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The ACLU Is Coming To Trump’s Defense

In a recent development in the ongoing legal battles surrounding former President Donald Trump, the American Civil Liberties Union (ACLU) has announced its intention to file an amicus brief arguing the current gag order imposed on Trump in his Washington, D.C. election interference case is unconstitutional.

The announcement came on Wednesday, as federal prosecutors requested U.S. District Judge Tanya Chutkan to reinstate the currently paused gag order. They argued that the order is necessary to prevent Trump from targeting witnesses with his inflammatory language.

The ACLU’s proposed brief, written by senior staff attorney Brett Kaufman, asserts that while Trump’s statements have caused harm to countless individuals and the Republic itself, he still has a First Amendment right to speak. Additionally, the brief argues that the rest of the public has a right to hear what he has to say.

Since the partial gag order was imposed on Oct. 17, Chutkan has prohibited Trump from making statements targeting Special Counsel Jack Smith, his staff, witnesses, and court personnel. However, she has allowed him to criticize the Justice Department in general terms and express his belief that the case against him is politically motivated.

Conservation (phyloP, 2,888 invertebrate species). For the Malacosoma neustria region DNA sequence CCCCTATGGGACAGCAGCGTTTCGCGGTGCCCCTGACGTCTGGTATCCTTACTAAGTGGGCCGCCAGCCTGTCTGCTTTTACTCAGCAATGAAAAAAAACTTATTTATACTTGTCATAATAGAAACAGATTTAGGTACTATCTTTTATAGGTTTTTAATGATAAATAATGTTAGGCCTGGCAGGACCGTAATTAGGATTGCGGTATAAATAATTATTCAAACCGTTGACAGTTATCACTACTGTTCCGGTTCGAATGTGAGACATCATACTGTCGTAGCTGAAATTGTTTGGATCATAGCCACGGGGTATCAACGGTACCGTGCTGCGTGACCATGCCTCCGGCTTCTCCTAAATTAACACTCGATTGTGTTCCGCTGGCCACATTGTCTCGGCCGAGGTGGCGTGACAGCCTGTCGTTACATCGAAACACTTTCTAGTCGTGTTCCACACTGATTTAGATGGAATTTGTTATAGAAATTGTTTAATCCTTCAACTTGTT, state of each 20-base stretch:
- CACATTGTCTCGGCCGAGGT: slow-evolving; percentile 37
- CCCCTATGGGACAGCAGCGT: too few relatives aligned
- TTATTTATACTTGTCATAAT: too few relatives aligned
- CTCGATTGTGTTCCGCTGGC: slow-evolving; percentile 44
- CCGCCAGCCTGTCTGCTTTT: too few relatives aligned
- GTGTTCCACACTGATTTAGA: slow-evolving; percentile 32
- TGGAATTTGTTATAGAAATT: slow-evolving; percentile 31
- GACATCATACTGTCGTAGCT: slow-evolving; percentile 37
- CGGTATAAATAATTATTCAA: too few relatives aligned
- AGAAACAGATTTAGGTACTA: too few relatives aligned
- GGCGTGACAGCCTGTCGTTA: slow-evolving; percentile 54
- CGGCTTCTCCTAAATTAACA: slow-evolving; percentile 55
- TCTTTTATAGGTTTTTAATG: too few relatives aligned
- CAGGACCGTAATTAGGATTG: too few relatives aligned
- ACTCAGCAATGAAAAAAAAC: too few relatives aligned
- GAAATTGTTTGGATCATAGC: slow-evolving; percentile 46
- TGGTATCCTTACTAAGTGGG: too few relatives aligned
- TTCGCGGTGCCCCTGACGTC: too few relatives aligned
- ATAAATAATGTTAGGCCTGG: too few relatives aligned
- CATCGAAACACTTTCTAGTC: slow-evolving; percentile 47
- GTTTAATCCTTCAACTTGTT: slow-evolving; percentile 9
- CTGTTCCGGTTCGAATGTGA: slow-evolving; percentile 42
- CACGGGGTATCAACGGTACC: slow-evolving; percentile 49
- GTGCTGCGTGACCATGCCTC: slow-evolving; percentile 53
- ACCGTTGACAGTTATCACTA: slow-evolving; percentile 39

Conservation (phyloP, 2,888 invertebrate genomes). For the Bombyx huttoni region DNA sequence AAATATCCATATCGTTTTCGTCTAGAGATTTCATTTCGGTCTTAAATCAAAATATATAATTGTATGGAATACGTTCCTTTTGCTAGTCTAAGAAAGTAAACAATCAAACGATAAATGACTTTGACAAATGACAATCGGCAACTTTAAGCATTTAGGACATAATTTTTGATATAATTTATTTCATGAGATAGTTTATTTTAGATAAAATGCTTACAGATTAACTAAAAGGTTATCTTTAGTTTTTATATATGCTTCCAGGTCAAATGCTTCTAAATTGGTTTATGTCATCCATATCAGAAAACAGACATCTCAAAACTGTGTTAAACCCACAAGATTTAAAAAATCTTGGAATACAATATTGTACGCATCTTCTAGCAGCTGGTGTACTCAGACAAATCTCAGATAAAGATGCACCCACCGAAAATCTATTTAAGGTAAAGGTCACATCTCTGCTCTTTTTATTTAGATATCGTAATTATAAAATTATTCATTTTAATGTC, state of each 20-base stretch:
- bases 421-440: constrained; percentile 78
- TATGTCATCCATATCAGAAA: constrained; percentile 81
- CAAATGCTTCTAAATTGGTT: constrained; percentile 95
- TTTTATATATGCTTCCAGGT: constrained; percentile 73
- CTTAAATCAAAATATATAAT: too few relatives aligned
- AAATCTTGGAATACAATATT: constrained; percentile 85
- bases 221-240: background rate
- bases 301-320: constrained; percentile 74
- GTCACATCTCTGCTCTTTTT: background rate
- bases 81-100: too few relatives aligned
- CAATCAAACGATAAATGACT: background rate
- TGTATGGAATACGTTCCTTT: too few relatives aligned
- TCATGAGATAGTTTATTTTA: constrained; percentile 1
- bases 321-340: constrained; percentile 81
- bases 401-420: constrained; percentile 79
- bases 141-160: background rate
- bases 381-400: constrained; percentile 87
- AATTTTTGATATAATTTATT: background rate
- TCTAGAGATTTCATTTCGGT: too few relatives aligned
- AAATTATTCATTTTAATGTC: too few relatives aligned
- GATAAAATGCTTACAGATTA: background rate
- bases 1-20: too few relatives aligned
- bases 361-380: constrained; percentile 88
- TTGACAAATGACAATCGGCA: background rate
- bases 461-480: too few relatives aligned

Trump has appealed the order, claiming it violates his free speech rights. Chutkan has since issued a stay pending his appeal, but the former president has resumed posting about the special counsel and witnesses on his social media platform, Truth Social.

The ACLU argues that the gag order is too vague in its ban on “targeting” and the “substance of testimony,” as it could be interpreted to prevent Trump from even mentioning those individuals. They also believe the order is too broad, as it covers a public official like Smith and the “substance” of any witnesses’ testimony, which could be highly relevant to the 2024 presidential campaign.

The organization maintains that while the First Amendment does not protect unlawful speech, the gag order placed on Trump is not sufficiently justified as prosecutors have not shown a serious threat to the administration of justice.

ACLU Executive Director Anthony D. Romero stated, “No modern-day president did more damage to civil liberties and civil rights than President Trump, but if we allow his free speech rights to be abridged, we know that other unpopular voices – even ones we agree with – will also be silenced.”

Trump’s attorney, John Lauro, said the ACLU’s brief “makes very strong and compelling legal arguments for preserving Trump’s First Amendment Rights.” He added that their team had made similar arguments in their motion to stay.

In addition to the gag order issued by Chutkan, Trump was also fined $10,000 on Wednesday for violating a separate gag order imposed by New York Judge Arthur Engoron in the civil trial brought by New York Attorney General Letitia James.

Engoron imposed a partial gag order earlier this month, prohibiting all parties from making derogatory statements about his court staff. Trump was previously fined $5,000 for violating the order on social media. Engoron has threatened imprisonment if Trump continues to violate the order and has also asked him to take the stand during the civil trial. On Wednesday, Engoron fined him an additional $10,000.

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